Seductive melancholy of a poet's last works

Chris Wallace-Crabbe (ed.): Vincent Buckley. Collected Poems. Elwood, John Leonard Press, 2009.

John McLaren: Journey Without Arrival: The Life and Writing of Vincent Buckley. North Melbourne, Australian Scholarly Publishing, 2009. ISBN 9781921509292

Vincent Buckley: Collected Poems, ISBN 9780980526929When Vincent Buckley died in 1988, he was only one year into his early retirement — time he had hoped would provide him expanded opportunity to write. Leaving notes toward a third autobiographical volume, many poems in manuscript form or unfinished, it is clear he was prevented from accomplishing much of what he had planned.

Little of that is apparent in the volume or quality of poems in Collected Poems. Indeed, what first impresses about this pleasingly solid volume is the sheer richness of the oeuvre, now that we can consider it more or less in its entirety.

I say 'more or less' because the early volumes, Masters in Israel and The World's Flesh, are represented only by selections, and because there are unfinished and less successful poems, fragments and variants whose proper place is not here.

Some of the editorial difficulties surrounding the 1992 posthumous collection Last Poems were discussed by Penelope Buckley, who edited that volume. Chris Wallace-Crabbe, editor of the present collection, reaffirms that selection while pointing us toward two new groups of poems. Coming so many years after the poet's death, being presented with this new batch of poems is like receiving an unexpected gift.

Readers will find common threads as well as evidence of fresh ideas and even the development of new skills. There is an insistence on the incontrovertibility of individual perception, which is coupled with an extraordinary sensitivity to the world, especially its sounds and colours. There is a deep and pervasive and rhythmically seductive melancholy. There is the leaven of humorous folk poems and riddles.

Buckley's poetic career seems to trace a trajectory from the treatment of explicitly religious topics with religious language, to the exploration of experience in language that is not explicitly religious. But when individual and common experience — of love, or suffering, or conflict — is treated with the depth of seriousness that they can warrant, the result is pretty much the same.

Arguably, the later poems invite a wider range of readers, but it is doubtful whether that is a virtue in itself. One of the last poems seems to articulate a new aesthetic that the poet hoped to be able to implement. Its first line, 'A poetry without attitudes', gave its name to one section of Last Poems. The poem pokes fun at seminars, critics and publishers, but it is a different thing for the poet:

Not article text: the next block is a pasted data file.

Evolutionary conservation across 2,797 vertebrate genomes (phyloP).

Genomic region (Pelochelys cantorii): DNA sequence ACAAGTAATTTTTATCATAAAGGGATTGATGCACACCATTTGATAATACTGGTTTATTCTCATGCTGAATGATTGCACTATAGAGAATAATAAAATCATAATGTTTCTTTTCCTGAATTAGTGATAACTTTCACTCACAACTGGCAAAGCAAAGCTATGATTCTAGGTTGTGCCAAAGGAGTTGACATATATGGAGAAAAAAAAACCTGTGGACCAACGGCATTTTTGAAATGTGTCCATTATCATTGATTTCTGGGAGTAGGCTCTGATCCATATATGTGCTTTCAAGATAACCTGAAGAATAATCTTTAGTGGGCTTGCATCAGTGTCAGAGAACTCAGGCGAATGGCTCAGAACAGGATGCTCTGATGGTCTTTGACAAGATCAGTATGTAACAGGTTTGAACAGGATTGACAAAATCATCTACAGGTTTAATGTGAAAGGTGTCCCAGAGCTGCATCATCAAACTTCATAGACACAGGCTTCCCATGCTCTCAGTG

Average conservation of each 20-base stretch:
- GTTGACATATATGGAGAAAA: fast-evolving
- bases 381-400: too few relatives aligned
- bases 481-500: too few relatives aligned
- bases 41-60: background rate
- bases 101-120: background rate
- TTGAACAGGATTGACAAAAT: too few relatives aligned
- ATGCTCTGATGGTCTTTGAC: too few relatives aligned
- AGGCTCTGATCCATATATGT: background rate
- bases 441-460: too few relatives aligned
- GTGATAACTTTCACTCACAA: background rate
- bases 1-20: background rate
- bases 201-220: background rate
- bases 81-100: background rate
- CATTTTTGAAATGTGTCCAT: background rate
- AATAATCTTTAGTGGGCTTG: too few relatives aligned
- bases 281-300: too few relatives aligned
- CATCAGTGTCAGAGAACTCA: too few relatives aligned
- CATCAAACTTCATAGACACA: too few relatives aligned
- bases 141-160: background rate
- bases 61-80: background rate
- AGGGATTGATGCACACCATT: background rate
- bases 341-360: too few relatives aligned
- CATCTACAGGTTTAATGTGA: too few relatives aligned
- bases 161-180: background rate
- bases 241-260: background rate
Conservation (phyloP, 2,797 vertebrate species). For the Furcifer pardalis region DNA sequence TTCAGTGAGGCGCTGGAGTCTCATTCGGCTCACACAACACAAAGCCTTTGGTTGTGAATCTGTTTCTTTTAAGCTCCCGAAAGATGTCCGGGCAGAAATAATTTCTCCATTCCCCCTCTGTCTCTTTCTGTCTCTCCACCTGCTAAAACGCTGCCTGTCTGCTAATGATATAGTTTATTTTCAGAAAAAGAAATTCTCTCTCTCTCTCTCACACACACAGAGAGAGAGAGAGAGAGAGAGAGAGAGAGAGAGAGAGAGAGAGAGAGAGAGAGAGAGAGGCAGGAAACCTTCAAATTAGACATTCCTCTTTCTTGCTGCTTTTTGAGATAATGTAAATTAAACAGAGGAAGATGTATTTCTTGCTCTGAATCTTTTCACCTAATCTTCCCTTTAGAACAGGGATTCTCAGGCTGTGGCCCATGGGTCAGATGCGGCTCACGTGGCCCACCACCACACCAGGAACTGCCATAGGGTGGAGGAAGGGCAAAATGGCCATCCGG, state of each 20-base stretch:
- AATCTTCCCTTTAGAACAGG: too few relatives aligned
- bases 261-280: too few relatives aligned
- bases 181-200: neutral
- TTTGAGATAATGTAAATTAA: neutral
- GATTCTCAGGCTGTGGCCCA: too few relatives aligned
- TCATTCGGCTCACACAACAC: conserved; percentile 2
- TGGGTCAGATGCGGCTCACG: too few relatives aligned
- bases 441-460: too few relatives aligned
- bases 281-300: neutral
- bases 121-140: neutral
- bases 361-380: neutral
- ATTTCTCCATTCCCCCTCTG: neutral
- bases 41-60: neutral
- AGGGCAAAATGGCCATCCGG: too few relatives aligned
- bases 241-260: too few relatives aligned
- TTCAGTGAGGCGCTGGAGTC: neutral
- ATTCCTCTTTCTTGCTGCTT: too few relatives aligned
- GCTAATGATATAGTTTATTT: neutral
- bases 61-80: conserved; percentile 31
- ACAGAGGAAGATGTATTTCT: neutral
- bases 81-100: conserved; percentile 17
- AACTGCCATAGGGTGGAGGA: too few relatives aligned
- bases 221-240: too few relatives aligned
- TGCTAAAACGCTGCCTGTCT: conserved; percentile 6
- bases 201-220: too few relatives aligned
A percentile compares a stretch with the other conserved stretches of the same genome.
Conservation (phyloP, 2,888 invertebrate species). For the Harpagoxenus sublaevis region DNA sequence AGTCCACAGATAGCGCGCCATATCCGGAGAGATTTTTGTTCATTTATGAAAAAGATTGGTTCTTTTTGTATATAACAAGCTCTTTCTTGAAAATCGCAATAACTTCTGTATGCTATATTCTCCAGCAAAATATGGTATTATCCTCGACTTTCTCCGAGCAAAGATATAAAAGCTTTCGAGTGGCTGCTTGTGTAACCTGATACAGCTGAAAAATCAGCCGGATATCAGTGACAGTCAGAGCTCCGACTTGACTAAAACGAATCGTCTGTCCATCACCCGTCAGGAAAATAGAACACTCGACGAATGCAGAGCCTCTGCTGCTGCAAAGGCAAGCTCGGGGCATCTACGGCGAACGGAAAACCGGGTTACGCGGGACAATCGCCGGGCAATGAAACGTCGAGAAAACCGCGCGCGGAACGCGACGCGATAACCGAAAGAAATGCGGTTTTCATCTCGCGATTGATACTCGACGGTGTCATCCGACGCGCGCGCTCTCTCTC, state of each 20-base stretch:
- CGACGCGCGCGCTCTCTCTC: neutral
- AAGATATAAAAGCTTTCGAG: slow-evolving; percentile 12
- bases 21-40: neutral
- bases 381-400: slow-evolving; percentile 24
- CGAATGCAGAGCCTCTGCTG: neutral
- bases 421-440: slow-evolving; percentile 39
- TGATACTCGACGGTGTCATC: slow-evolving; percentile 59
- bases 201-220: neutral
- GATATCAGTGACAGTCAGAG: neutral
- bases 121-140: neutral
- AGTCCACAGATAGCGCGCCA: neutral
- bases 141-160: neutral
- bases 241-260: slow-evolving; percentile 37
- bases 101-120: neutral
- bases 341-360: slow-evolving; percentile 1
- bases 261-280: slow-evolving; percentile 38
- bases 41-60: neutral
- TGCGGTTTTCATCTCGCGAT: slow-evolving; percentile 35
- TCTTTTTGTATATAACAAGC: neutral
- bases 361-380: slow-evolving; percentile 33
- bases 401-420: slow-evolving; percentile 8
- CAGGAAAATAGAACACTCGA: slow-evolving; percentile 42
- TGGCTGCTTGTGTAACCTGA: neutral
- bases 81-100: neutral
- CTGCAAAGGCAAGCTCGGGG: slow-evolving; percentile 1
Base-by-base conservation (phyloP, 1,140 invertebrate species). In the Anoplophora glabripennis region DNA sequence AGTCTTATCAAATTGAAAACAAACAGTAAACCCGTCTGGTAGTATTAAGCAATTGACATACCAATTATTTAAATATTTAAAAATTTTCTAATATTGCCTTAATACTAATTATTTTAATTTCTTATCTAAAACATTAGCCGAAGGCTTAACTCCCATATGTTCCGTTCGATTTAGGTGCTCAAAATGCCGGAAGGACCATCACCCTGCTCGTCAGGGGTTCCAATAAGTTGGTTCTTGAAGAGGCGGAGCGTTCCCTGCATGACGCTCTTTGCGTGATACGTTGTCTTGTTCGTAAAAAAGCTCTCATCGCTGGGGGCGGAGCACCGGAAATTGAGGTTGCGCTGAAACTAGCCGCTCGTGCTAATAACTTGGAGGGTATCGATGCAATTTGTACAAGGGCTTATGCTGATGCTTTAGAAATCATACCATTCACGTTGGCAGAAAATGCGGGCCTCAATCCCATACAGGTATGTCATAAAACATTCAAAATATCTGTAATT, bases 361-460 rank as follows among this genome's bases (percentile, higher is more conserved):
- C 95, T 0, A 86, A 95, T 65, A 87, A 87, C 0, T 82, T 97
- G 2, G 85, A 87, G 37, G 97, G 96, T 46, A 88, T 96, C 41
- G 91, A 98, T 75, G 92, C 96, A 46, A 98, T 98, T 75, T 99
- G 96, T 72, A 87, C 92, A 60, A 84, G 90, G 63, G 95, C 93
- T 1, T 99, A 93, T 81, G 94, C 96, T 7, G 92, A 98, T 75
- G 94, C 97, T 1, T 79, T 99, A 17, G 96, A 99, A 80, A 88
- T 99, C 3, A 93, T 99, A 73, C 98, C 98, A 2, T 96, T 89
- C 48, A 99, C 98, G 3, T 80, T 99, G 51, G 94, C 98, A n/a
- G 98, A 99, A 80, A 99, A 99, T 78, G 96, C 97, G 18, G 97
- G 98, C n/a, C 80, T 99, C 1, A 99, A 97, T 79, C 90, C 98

while actually you are learning
to walk with it, to lie against it,
our earth-tremor, your vibrato
turning you slowly into song.

Many of the newly published final poems seem to bear out this aesthetic; relaxed and deeply rhythmical, they seem at once natural and precise.

These questions of persistence and development are touched upon by Peter Steele in his introductory essay, which invites the reader to consider a variety of preoccupations in, and approaches to, the poetry. Buckley ended his memoir Cutting Green Hay with Yeats' lovely line, 'And say my glory was I had such friends'. That his own friends' sense of relation has persisted is clearly evinced by their service to his poetry.

John McLaren: Journey Without Arrival: The Life and Writing of Vincent Buckley. North Melbourne, Australian Scholarly Publishing, 2009. ISBN 9781921509292

One can only surmise that, had he imagined a biographer, Buckley would have been grateful for one who would direct the reader's attention firmly to his own writings. John McLaren has done just that; he has subordinated himself in order to focus on the work before him, his task being to understand that work, whether it pertain to the intellectual apostolate at the University of Melbourne, or to autobiographical writing, or to poetry.

He had unprecedented access to a large body of material, and treats his sources with great thoughtfulness and discrimination. It is clear he knows Buckley's work thoroughly, because of the apparent ease with which he makes connections between different events and kinds of writing.

His observations are painstaking, serious and wide-ranging. Occasionally, his descriptions seem to reduce what might be better left complex ('The speaker in the sequence of poems wanders about the streets of Carlton, encountering the desperate as he seeks a God to redeem them') but even the more ordinary descriptions may serve as introductions to Buckley's work.

Sometimes, wanting to follow an aspect of the poet's life right through, one feels frustration when McLaren insists on shepherding us back to an earlier decade. But he has a sure feel for the largest structures, as instanced by his inclusion of Buckley's account of his vocation close to the beginning of the book, where it introduces the nexus of language, perception and the meaning of the world that would inform his whole life.

Carolyn MaselDr Carolyn Masel is Lecturer in Literature and BA Coordinator in the School of Arts and Sciences at the Australian Catholic University.

Topic tags: John McLaren, Vincent Buckley, Chris Wallace-Crabbe, ISBN 978 1 921509 29 2, ISBN 9780980526929



submit a comment

Similar Articles

Asylum seeker love

  • Tim Kroenert
  • 09 April 2009

The filmmakers interviewed numerous asylum seeker advocates. Most were women, advocating on behalf of young men. Their relationships were intense and complex.


Before L'Aquila's purgatory

  • Michael Mullins
  • 08 April 2009

Prior to the devastation of Monday's earthquake, L'Aquila was a picturesque hillside city of 75,000 inhabitants nestled in the Gran Sasso mountains. It was not always a plagued, razed purgatory.



Subscribe for more stories like this.

Free sign-up